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Medicines, household products, food, and basically everything involved in the

life of an average person has to under go a form of testing before it is legal

to be placed on a shelf and if available to the public. The same tests are

performed on every medical procedure that is introduced to surgeons. Since the

only way to directly mimic the human body is to use it itself, scientists were

forced to find the closest and best alternative. That is where animals were

introduced to the medical profession. Experimentation on animals date back to as

early as 500 BC, making this form of medical validation one of the oldest known

to humans. It is not only one of the oldest but one of the most informative.

Scientists use animals in medical research to study how the body works and how

to diagnose, cure, and prevent disease. Researchers also use animals for tests

to try to protect the public from dangerous chemicals, (Day, 13) such as those

included in detergents, bleach, and other household products. When live animals

are used in experimentation, this practice is called vivisection. Animals are

used in many instances because their bodies often react in a similar way to that

of a humans. Although animals have been used in medical research for numerous

years it was not until the early 1920?s that it became more prominent. It was

at this point that the introduction of using live, un-anesthetized, animals to

study toxic effects on an increasing array of drugs, pesticides and food

additives was introduced. After this great advance in medical research the

results of using animals grew with leaps and bounds. In 1970 this process peaked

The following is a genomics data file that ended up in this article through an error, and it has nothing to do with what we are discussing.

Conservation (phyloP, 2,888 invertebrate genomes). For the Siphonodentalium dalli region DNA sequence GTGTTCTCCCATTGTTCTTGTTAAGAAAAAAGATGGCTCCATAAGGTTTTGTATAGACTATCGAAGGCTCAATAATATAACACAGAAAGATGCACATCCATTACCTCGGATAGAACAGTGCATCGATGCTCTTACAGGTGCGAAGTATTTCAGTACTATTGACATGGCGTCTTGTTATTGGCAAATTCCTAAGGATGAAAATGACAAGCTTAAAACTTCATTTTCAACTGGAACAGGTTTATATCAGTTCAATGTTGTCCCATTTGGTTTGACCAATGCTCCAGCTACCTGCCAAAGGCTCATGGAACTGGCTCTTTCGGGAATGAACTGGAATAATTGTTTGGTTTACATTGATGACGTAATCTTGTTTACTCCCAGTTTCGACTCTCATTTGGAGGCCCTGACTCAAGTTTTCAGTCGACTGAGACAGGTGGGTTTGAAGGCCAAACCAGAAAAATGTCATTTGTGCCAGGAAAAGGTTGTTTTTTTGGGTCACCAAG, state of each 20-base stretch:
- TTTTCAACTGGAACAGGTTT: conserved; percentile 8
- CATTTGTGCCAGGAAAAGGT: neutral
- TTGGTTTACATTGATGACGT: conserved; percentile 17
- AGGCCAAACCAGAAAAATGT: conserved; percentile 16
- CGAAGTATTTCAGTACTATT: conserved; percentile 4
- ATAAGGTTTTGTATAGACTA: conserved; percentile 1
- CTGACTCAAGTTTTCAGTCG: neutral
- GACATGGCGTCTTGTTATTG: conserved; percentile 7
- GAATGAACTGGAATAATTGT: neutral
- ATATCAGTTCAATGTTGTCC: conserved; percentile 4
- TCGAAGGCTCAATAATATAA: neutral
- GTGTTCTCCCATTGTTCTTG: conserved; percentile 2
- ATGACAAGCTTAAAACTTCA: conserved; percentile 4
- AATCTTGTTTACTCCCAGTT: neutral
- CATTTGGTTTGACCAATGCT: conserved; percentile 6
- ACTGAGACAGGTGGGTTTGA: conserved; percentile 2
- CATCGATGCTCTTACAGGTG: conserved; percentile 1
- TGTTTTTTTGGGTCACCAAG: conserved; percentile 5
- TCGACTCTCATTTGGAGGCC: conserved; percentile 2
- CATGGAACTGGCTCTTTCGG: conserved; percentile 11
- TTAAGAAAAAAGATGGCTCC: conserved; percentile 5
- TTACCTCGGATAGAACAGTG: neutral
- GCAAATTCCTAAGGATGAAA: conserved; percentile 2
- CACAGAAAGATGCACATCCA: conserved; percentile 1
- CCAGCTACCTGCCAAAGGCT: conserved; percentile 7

with the use of millions of animals. Since then, according to the USDA?s

Animals Welfare Enforcement, 1,267,828 animals were used for medical purposes in

1998, which is more than a 50 percent decrease since 1970. Although this is a

drastic drop in animals used there have been many medical advances; virtually

every medical break through this century has come about as the result of

research with animals. (Office of Technology) Of the many animals used for

experiments, about 90 percent of the animals used are rats, mice and other

rodents. Animals such as these are used for two reasons, one because they are

readily available upon request, and two because they are cheap which helps aid

the large cost of animals experimentation. Although it has been proven, that in

many cases, rats and mice are not an accurate subject to test medicines on;

their popularity has only grown larger. Mechanize (a travel sickness drug)

caused severe deformities in rats, but not in humans, whereas Thalidomide (a

sedative drug) caused no reaction in rats but cause deformities in humans. This

is only one of the many cases where mice and rats have been found as faulty test

subjects. With the wide range of animals that are available, the tests the are

used on them are even vaster. The tests are broken down into many different

categories, which allows scientists to zero in on certain areas of testing and

to specify results. The largest and most useful area of testing is called

Toxicity Testing. In toxicity tests, animals are generally exposed to chemicals

in ways that are meant to mimic human exposure, by ingestion, inhalation, skin

contact and contact with the eyes. The type of animals used in this field

include rodents, dogs, cats, fish, birds (chickens, hens, pigeons) rabbits,

frogs, pigs, sheep, and primates. Toxicity testing is aimed at providing

information, which can be used to attempt to protect society and the environment

against the harmful effects of chemicals. (Boyd, 184) Eye irritancy tests, the

largest and most controversial area in toxcity testing, began in 1920. It was

introduced because soldiers were exposed to mustard gas in World War I, their

eyes began to burn and some lost sight. To understand what the effects of the

mustard gas more clearly scientist used rabbits as their test subjects. They

would force they eyes of the rabbit open and let mustard gas fester for days,

they would then compare their findings to the effects on humans. After this

first introduction to the benefits of eye irritancy tests its use began more

useful. This method of toxicity tests is now used to test everything from

shampoo to pesticides. Anti-vivisection activists consider this type of testing

the most cruel because it directly damages a vital part of an animals body.

Also, it is very hard to repair the eye due to its extreme sensitivity. The

Draize Test is used to measure the harmfulness of ingredients contained in

household products and cosmetics. It is much like they tests that were used to